RUSH DEFENSE: A-plus
New England knew coming into the game that if it wanted to win, it had to stop Willis McGahee, who had given Buffalo some life with three 100-yard performances in three starts, all Buffalo wins. His heavy workload had taken some heat off the pass protection and allowed Buffalo to play a mistake-free brand of football. The Patriots disrupted that formula by bottling up McGahee, holding him to 37 yards on 14 carries. His longest run was an 11-yarder that came on a play where the Bills appeared to have a flea-flicker called, but when McGahee saw a defender rushing at Bledsoe, he held the ball and ran around the end for a rare double-digit gain. The Patriots front seven was superb, which allowed safety Rodney Harrison to remain in coverage. He finished with a season-low two tackles while linebackers Mike Vrabel and Tedy Bruschi led the way with 6 apiece. Defensive end Ty Warren may have had his best game as a pro, finishing with five tackles, most of which came at the point of attack.
SPECIAL TEAMS: B-minus
A 70-yard punt return for a touchdown and Buffalo's only points ruined an otherwise solid performance. Beyond that, Buffalo returned one punt for no yards while explosive kickoff returner Terrence McGee, who returned a kickoff 98 yards for a touchdown in the first meeting between the teams, was held in check. Josh Miller punted well in some windy conditions and Adam Vinatieri was a perfect 5-for-5 on field goals, connecting from 27, 24, 20, 45 and 37 yards. Kevin Faulk averaged 11.3 yards on three punt returns and Bethel Johnson returned his only kickoff 32 yards, although that return was mostly nullified by a holding penalty.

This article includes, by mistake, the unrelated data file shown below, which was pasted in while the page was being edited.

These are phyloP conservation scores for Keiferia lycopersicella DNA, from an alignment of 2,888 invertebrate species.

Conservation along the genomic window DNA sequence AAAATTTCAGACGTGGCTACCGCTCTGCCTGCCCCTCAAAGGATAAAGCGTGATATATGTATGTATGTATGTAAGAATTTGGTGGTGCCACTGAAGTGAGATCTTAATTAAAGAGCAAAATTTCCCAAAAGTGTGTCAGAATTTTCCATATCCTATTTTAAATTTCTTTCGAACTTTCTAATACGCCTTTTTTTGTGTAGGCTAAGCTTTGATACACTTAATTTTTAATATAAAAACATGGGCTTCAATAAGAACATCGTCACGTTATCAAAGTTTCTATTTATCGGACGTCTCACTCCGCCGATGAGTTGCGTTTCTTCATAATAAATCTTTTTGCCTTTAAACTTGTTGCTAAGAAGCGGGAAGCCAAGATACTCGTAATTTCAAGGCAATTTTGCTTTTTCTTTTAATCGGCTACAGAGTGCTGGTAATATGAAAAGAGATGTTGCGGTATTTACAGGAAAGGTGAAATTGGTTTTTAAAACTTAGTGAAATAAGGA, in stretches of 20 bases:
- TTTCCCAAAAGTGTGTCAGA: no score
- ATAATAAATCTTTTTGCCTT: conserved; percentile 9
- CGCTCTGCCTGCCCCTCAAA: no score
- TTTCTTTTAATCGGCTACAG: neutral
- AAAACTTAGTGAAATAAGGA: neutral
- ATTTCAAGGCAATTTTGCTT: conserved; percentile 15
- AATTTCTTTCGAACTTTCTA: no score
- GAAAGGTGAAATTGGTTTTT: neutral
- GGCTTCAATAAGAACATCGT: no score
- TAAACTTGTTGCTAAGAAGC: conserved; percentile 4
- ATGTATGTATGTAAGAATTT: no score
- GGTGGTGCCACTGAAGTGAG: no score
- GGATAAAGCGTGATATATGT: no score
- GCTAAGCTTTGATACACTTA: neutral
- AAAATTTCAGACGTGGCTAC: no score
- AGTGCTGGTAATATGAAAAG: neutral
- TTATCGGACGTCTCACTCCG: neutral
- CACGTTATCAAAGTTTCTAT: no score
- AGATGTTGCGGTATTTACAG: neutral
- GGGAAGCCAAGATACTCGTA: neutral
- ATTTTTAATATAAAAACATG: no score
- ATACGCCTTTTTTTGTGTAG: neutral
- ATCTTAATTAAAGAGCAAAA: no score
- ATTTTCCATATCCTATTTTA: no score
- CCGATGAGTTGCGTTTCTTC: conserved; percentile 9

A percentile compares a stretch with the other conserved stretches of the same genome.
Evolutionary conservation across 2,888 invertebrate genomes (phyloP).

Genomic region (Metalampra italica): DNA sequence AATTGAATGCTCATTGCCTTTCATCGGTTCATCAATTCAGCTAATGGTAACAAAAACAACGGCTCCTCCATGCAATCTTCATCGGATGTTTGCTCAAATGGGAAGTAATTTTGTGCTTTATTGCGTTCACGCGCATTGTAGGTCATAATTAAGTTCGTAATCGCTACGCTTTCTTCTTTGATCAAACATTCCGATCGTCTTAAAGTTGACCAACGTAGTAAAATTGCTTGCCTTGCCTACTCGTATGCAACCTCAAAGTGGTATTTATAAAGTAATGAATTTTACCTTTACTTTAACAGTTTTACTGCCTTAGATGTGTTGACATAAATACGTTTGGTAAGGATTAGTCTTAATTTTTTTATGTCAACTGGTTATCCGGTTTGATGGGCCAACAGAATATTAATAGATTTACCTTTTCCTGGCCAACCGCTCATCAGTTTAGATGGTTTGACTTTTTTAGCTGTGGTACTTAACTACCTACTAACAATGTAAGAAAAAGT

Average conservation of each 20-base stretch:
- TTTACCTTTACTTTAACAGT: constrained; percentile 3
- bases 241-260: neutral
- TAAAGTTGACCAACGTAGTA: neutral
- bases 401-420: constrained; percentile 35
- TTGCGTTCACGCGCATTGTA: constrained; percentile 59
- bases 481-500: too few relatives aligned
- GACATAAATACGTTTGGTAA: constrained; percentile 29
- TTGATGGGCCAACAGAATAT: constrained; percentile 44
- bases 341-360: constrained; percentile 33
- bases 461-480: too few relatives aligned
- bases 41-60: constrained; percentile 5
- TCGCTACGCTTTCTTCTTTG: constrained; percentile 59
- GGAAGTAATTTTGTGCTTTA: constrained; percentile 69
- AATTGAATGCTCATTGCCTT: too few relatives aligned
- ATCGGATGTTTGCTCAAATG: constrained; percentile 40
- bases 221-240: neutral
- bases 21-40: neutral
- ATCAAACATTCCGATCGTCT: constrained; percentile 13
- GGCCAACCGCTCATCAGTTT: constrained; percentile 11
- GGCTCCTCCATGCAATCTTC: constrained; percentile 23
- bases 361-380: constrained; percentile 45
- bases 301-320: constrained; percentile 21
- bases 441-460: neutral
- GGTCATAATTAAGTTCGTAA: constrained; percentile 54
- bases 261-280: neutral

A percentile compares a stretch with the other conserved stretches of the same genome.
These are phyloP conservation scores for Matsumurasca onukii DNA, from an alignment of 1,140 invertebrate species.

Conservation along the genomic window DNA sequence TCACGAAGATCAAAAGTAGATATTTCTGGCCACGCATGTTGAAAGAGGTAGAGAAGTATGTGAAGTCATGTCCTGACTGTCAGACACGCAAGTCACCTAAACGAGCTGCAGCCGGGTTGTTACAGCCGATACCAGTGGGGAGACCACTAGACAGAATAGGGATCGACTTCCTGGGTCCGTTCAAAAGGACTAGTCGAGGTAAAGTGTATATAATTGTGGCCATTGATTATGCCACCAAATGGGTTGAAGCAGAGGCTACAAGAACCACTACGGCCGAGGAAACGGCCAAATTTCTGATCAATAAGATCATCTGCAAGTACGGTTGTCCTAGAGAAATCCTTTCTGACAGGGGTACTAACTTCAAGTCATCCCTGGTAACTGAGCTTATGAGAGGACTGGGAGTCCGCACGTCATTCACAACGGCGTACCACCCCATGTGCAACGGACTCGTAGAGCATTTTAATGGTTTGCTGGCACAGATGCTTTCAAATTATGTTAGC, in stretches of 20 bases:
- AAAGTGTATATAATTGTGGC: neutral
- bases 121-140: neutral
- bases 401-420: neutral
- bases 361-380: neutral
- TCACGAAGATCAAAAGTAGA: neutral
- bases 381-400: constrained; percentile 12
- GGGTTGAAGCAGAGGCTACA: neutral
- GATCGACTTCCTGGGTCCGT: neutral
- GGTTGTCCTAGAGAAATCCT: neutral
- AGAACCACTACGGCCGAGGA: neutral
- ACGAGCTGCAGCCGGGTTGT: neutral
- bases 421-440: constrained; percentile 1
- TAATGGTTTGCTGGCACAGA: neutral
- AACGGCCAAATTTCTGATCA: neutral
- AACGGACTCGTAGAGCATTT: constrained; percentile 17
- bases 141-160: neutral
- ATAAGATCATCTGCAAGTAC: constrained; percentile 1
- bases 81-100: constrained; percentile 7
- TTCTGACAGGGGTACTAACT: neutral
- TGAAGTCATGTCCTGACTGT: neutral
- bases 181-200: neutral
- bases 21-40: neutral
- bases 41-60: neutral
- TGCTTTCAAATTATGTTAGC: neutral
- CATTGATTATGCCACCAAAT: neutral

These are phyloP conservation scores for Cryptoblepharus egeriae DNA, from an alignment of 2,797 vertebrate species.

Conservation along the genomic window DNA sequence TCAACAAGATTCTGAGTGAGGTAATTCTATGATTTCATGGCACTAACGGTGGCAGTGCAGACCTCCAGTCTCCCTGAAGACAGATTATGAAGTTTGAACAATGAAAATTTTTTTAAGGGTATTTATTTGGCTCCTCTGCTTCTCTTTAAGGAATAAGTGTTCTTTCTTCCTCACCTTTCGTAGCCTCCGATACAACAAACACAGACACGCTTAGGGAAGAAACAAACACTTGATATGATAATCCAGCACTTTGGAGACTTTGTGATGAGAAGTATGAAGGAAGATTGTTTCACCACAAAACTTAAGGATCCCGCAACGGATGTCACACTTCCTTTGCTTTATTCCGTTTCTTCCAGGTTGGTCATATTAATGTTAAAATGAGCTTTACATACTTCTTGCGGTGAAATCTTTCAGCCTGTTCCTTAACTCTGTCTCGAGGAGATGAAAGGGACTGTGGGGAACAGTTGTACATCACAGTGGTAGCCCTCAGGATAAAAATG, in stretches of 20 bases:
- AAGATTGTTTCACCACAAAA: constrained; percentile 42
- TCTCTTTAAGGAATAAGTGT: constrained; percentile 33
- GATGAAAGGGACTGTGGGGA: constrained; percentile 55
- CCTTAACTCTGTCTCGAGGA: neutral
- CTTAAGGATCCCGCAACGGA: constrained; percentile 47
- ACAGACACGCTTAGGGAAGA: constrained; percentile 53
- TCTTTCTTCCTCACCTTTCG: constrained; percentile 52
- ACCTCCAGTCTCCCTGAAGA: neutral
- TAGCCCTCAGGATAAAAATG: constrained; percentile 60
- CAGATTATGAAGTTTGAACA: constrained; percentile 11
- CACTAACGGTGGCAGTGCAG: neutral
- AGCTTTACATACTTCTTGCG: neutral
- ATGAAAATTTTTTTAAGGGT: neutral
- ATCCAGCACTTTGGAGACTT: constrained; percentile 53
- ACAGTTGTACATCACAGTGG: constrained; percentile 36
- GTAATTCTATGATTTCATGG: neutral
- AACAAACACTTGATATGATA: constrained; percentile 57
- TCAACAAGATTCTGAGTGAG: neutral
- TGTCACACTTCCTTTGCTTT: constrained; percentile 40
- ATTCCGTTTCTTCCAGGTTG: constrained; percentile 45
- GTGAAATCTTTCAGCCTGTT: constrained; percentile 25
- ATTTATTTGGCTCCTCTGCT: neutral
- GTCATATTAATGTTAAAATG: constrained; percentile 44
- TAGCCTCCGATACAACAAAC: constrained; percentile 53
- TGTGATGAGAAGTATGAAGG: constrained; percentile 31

Bill Belichick has the Midas touch. Troy Brown with an interception? Everything he does seems to work. The coaches did a marvelous job preparing for the Bills and instituted a perfect game plan that was perfectly executed. The Patriots challenged Buffalo to run the ball against a seven-man front and then stopped it with those seven defenders, which forced Drew Bledsoe to throw into two-deep coverage, something he is ill equipped to do since he likes to throw down the field regularly. The coaches have to get credit for preparing fourth, fifth and sixth cornerbacks Randall Gay, Earthwind Moreland and Troy Brown to perform well, which they all did. New England scored first for the 17th straight game and 14th straight regular season game, a sign of strong preparation. The Patriots have survived injuries to their best wide receiver, Deion Branch, their starting right tackle, Tom Ashworth, and their top three corners, Ty Law, Tyrone Poole and Asante Samuel, yet they keep churning along. Belichick and his staff are innovative and unafraid to try new things and use personnel in new ways.
If you are reading this article via a news portal, you can find the original